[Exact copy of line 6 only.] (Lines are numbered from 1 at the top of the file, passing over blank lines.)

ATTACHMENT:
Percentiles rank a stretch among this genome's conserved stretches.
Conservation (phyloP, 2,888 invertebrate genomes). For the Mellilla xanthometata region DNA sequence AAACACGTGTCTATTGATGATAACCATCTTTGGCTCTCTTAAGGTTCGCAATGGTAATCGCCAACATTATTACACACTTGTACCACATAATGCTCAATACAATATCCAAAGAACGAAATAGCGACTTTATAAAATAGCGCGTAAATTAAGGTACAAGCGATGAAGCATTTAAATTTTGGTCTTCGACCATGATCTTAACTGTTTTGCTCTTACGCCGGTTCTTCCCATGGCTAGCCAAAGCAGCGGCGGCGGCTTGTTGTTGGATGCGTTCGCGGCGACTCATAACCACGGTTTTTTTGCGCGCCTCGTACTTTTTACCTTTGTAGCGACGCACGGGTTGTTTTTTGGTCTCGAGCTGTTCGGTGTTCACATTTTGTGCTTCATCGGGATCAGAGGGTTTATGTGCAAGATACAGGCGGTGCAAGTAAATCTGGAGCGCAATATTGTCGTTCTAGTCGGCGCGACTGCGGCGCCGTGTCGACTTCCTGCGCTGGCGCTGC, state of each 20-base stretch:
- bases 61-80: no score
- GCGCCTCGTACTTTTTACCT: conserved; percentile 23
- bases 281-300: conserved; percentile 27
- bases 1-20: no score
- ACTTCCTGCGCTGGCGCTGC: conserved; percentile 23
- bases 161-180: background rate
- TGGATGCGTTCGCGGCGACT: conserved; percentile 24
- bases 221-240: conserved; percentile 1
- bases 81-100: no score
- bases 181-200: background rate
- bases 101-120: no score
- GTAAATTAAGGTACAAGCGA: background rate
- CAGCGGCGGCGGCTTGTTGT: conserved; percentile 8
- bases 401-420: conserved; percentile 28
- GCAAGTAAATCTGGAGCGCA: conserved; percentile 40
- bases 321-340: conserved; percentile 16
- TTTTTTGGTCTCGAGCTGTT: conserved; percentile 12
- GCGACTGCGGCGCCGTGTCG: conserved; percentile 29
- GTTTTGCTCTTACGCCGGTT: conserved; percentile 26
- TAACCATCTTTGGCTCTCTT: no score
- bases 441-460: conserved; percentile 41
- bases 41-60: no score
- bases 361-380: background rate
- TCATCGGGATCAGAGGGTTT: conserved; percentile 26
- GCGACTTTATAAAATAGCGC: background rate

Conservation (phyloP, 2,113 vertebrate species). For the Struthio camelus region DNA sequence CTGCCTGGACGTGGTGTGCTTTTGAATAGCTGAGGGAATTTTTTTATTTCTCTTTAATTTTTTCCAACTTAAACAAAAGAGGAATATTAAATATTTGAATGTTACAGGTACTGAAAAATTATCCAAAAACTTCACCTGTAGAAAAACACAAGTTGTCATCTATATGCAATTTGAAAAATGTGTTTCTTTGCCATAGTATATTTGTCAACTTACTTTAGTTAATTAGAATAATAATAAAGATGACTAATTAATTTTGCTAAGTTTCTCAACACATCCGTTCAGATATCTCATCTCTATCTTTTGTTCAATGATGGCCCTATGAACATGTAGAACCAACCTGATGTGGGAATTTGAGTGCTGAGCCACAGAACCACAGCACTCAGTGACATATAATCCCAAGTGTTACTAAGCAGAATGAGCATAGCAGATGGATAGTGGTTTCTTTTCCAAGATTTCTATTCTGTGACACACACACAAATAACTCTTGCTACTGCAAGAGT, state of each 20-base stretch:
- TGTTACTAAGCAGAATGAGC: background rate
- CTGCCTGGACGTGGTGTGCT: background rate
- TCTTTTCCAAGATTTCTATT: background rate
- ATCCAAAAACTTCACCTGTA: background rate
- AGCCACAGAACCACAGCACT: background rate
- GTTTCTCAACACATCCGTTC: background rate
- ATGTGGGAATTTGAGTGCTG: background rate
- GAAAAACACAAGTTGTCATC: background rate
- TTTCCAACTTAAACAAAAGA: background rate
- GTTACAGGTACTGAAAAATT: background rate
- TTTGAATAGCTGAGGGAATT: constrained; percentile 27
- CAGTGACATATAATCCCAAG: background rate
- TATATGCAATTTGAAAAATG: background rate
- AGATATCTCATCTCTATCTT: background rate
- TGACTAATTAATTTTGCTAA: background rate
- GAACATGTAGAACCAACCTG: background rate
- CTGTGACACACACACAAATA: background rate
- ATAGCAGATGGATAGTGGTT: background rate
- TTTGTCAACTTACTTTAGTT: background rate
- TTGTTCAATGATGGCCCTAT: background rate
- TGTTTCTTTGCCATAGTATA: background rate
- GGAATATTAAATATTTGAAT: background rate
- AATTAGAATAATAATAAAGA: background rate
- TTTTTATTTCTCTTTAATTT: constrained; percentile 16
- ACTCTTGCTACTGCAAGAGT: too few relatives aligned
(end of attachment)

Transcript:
- bases 1-20: no score